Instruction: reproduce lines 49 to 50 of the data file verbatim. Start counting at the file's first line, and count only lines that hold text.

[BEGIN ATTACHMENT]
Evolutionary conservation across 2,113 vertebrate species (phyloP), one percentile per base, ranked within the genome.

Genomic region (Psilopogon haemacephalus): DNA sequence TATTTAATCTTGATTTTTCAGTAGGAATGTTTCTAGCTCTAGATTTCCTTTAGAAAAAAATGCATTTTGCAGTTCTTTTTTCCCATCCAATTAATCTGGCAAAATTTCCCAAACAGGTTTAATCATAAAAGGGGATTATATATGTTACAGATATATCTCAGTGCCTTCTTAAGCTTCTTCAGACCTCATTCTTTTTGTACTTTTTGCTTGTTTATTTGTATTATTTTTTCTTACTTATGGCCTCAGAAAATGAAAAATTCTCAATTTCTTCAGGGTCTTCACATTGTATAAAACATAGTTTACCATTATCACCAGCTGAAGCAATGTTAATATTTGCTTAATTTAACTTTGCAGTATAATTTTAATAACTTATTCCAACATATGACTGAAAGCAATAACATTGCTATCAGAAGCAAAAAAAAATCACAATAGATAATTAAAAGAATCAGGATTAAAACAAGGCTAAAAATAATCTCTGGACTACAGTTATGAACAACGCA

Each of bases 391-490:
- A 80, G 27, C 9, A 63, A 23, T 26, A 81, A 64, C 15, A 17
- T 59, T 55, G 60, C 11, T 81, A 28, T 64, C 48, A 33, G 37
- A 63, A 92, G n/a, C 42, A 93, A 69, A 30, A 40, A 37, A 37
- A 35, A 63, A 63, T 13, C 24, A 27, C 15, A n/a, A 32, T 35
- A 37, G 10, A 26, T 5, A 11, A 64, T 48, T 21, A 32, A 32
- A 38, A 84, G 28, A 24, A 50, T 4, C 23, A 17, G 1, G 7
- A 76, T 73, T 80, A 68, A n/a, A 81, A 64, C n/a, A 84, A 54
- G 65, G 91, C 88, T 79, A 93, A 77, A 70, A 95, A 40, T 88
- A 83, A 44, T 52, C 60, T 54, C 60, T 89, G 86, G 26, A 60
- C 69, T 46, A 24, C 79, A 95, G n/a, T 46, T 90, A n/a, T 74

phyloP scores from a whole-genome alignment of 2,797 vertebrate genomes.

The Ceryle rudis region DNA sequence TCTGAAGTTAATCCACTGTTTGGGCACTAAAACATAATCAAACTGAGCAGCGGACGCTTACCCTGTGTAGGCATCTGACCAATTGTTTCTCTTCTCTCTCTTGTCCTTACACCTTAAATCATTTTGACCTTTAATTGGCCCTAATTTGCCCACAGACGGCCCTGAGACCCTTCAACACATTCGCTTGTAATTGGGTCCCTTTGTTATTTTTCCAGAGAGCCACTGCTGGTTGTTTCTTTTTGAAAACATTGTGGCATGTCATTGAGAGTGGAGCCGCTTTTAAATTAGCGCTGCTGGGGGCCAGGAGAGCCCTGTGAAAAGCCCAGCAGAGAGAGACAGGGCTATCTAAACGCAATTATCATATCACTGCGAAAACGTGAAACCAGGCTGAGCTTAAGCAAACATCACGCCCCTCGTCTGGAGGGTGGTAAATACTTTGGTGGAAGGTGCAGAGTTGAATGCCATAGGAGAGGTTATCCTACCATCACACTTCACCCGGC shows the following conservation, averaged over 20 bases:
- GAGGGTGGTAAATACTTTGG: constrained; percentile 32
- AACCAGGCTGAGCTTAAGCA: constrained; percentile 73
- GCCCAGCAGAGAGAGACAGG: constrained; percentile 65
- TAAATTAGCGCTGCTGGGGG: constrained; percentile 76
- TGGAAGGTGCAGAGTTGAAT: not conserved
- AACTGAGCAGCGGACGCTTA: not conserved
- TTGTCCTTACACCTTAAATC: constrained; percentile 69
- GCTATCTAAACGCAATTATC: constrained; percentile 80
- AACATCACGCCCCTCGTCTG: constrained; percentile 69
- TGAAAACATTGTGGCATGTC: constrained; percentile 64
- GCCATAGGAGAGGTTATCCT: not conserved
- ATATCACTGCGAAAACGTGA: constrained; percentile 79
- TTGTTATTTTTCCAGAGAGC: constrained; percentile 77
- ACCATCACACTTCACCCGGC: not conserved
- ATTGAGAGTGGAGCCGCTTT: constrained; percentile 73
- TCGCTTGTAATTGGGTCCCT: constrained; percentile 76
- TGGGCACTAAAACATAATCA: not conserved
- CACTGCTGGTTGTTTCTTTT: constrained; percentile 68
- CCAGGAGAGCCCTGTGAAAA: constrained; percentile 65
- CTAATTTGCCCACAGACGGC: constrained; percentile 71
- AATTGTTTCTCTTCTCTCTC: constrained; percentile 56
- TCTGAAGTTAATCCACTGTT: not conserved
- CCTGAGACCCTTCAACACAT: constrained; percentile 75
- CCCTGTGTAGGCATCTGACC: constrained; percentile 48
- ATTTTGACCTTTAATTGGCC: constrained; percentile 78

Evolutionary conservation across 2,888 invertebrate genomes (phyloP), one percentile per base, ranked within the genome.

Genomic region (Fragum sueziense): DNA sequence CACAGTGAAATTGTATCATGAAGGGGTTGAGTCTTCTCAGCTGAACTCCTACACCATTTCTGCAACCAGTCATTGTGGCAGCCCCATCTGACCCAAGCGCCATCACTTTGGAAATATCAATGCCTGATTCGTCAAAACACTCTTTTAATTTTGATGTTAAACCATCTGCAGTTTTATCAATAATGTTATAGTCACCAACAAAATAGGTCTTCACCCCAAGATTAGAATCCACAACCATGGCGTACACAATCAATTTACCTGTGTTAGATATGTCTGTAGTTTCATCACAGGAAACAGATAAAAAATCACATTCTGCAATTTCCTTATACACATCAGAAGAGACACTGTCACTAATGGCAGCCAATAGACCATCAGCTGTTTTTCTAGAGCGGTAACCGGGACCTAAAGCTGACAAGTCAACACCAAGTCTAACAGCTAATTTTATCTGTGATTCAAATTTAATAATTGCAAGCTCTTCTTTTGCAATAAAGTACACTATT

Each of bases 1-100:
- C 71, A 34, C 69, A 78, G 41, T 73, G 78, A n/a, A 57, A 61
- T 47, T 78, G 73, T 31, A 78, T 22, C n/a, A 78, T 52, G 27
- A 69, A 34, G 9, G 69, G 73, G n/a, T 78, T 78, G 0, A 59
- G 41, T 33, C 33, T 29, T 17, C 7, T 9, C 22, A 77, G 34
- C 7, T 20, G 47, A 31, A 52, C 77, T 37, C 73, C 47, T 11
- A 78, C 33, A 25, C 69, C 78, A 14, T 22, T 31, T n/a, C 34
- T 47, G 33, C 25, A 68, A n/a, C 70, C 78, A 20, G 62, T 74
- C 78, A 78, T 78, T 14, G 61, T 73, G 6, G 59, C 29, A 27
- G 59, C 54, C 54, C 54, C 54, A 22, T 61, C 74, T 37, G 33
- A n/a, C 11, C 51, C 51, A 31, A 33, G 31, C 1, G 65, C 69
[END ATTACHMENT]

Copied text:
- A 78, C 33, A 25, C 69, C 78, A 14, T 22, T 31, T n/a, C 34
- T 47, G 33, C 25, A 68, A n/a, C 70, C 78, A 20, G 62, T 74